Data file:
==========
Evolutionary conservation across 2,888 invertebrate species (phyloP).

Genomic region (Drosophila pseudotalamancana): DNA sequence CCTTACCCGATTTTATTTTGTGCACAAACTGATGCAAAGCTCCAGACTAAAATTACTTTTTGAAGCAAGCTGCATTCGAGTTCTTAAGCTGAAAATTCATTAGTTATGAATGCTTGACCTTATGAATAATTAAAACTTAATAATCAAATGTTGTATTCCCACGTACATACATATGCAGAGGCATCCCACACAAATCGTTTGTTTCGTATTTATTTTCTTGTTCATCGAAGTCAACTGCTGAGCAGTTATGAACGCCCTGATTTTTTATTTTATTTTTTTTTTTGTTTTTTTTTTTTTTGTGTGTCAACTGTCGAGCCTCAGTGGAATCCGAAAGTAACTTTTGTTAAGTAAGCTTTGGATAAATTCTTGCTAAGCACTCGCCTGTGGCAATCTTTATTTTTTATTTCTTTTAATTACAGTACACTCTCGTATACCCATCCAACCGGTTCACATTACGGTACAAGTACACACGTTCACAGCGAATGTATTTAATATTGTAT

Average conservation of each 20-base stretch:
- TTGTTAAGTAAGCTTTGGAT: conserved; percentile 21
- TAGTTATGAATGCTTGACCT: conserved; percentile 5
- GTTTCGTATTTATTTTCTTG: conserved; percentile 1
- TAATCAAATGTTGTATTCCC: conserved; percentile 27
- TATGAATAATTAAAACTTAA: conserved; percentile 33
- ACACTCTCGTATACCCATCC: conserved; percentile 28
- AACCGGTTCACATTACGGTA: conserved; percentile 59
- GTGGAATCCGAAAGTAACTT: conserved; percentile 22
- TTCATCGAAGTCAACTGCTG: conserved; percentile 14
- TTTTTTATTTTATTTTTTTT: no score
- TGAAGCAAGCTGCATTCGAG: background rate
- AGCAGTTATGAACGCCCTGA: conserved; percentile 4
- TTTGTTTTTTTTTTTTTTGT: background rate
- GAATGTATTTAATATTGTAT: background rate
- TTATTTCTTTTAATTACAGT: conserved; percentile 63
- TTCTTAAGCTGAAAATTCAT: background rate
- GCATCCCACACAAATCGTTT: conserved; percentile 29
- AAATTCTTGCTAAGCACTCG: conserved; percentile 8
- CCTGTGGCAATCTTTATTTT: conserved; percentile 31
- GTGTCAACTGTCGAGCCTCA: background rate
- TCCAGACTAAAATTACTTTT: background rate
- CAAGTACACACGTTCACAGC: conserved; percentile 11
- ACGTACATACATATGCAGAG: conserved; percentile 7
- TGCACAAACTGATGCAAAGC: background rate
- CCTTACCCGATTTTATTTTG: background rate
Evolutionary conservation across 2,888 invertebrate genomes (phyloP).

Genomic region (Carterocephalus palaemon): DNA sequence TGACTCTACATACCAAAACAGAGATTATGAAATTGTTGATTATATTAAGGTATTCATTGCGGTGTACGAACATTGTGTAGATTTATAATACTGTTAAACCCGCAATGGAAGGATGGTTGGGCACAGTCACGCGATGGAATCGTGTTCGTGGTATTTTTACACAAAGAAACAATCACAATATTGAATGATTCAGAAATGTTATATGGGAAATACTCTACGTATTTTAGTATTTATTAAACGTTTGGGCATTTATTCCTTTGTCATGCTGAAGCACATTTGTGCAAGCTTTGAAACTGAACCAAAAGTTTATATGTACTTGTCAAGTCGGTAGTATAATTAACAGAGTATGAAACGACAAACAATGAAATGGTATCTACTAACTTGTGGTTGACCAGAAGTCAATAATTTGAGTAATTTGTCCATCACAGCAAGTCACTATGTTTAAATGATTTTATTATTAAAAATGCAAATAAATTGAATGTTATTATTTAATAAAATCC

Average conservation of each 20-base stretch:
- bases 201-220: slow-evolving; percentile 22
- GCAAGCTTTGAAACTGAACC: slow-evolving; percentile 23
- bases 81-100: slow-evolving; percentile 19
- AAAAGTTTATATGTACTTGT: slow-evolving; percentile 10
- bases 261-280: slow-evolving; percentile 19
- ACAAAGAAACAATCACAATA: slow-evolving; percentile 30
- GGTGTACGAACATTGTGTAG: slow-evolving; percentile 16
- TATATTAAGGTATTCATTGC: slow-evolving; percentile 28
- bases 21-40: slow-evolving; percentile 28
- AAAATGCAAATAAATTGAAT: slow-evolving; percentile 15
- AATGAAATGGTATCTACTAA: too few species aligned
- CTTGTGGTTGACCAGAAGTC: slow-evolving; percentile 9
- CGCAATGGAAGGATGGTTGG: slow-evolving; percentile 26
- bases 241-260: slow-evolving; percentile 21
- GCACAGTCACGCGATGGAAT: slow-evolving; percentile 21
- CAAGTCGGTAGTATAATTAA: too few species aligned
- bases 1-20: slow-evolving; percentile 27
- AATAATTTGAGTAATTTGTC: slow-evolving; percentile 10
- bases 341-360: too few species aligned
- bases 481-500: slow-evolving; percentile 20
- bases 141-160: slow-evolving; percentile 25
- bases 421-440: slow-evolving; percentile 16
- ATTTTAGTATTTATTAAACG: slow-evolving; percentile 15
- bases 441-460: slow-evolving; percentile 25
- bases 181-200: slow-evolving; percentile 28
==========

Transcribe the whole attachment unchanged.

Evolutionary conservation across 2,888 invertebrate species (phyloP).

Genomic region (Drosophila pseudotalamancana): DNA sequence CCTTACCCGATTTTATTTTGTGCACAAACTGATGCAAAGCTCCAGACTAAAATTACTTTTTGAAGCAAGCTGCATTCGAGTTCTTAAGCTGAAAATTCATTAGTTATGAATGCTTGACCTTATGAATAATTAAAACTTAATAATCAAATGTTGTATTCCCACGTACATACATATGCAGAGGCATCCCACACAAATCGTTTGTTTCGTATTTATTTTCTTGTTCATCGAAGTCAACTGCTGAGCAGTTATGAACGCCCTGATTTTTTATTTTATTTTTTTTTTTGTTTTTTTTTTTTTTGTGTGTCAACTGTCGAGCCTCAGTGGAATCCGAAAGTAACTTTTGTTAAGTAAGCTTTGGATAAATTCTTGCTAAGCACTCGCCTGTGGCAATCTTTATTTTTTATTTCTTTTAATTACAGTACACTCTCGTATACCCATCCAACCGGTTCACATTACGGTACAAGTACACACGTTCACAGCGAATGTATTTAATATTGTAT

Average conservation of each 20-base stretch:
- TTGTTAAGTAAGCTTTGGAT: conserved; percentile 21
- TAGTTATGAATGCTTGACCT: conserved; percentile 5
- GTTTCGTATTTATTTTCTTG: conserved; percentile 1
- TAATCAAATGTTGTATTCCC: conserved; percentile 27
- TATGAATAATTAAAACTTAA: conserved; percentile 33
- ACACTCTCGTATACCCATCC: conserved; percentile 28
- AACCGGTTCACATTACGGTA: conserved; percentile 59
- GTGGAATCCGAAAGTAACTT: conserved; percentile 22
- TTCATCGAAGTCAACTGCTG: conserved; percentile 14
- TTTTTTATTTTATTTTTTTT: no score
- TGAAGCAAGCTGCATTCGAG: background rate
- AGCAGTTATGAACGCCCTGA: conserved; percentile 4
- TTTGTTTTTTTTTTTTTTGT: background rate
- GAATGTATTTAATATTGTAT: background rate
- TTATTTCTTTTAATTACAGT: conserved; percentile 63
- TTCTTAAGCTGAAAATTCAT: background rate
- GCATCCCACACAAATCGTTT: conserved; percentile 29
- AAATTCTTGCTAAGCACTCG: conserved; percentile 8
- CCTGTGGCAATCTTTATTTT: conserved; percentile 31
- GTGTCAACTGTCGAGCCTCA: background rate
- TCCAGACTAAAATTACTTTT: background rate
- CAAGTACACACGTTCACAGC: conserved; percentile 11
- ACGTACATACATATGCAGAG: conserved; percentile 7
- TGCACAAACTGATGCAAAGC: background rate
- CCTTACCCGATTTTATTTTG: background rate
Evolutionary conservation across 2,888 invertebrate genomes (phyloP).

Genomic region (Carterocephalus palaemon): DNA sequence TGACTCTACATACCAAAACAGAGATTATGAAATTGTTGATTATATTAAGGTATTCATTGCGGTGTACGAACATTGTGTAGATTTATAATACTGTTAAACCCGCAATGGAAGGATGGTTGGGCACAGTCACGCGATGGAATCGTGTTCGTGGTATTTTTACACAAAGAAACAATCACAATATTGAATGATTCAGAAATGTTATATGGGAAATACTCTACGTATTTTAGTATTTATTAAACGTTTGGGCATTTATTCCTTTGTCATGCTGAAGCACATTTGTGCAAGCTTTGAAACTGAACCAAAAGTTTATATGTACTTGTCAAGTCGGTAGTATAATTAACAGAGTATGAAACGACAAACAATGAAATGGTATCTACTAACTTGTGGTTGACCAGAAGTCAATAATTTGAGTAATTTGTCCATCACAGCAAGTCACTATGTTTAAATGATTTTATTATTAAAAATGCAAATAAATTGAATGTTATTATTTAATAAAATCC

Average conservation of each 20-base stretch:
- bases 201-220: slow-evolving; percentile 22
- GCAAGCTTTGAAACTGAACC: slow-evolving; percentile 23
- bases 81-100: slow-evolving; percentile 19
- AAAAGTTTATATGTACTTGT: slow-evolving; percentile 10
- bases 261-280: slow-evolving; percentile 19
- ACAAAGAAACAATCACAATA: slow-evolving; percentile 30
- GGTGTACGAACATTGTGTAG: slow-evolving; percentile 16
- TATATTAAGGTATTCATTGC: slow-evolving; percentile 28
- bases 21-40: slow-evolving; percentile 28
- AAAATGCAAATAAATTGAAT: slow-evolving; percentile 15
- AATGAAATGGTATCTACTAA: too few species aligned
- CTTGTGGTTGACCAGAAGTC: slow-evolving; percentile 9
- CGCAATGGAAGGATGGTTGG: slow-evolving; percentile 26
- bases 241-260: slow-evolving; percentile 21
- GCACAGTCACGCGATGGAAT: slow-evolving; percentile 21
- CAAGTCGGTAGTATAATTAA: too few species aligned
- bases 1-20: slow-evolving; percentile 27
- AATAATTTGAGTAATTTGTC: slow-evolving; percentile 10
- bases 341-360: too few species aligned
- bases 481-500: slow-evolving; percentile 20
- bases 141-160: slow-evolving; percentile 25
- bases 421-440: slow-evolving; percentile 16
- ATTTTAGTATTTATTAAACG: slow-evolving; percentile 15
- bases 441-460: slow-evolving; percentile 25
- bases 181-200: slow-evolving; percentile 28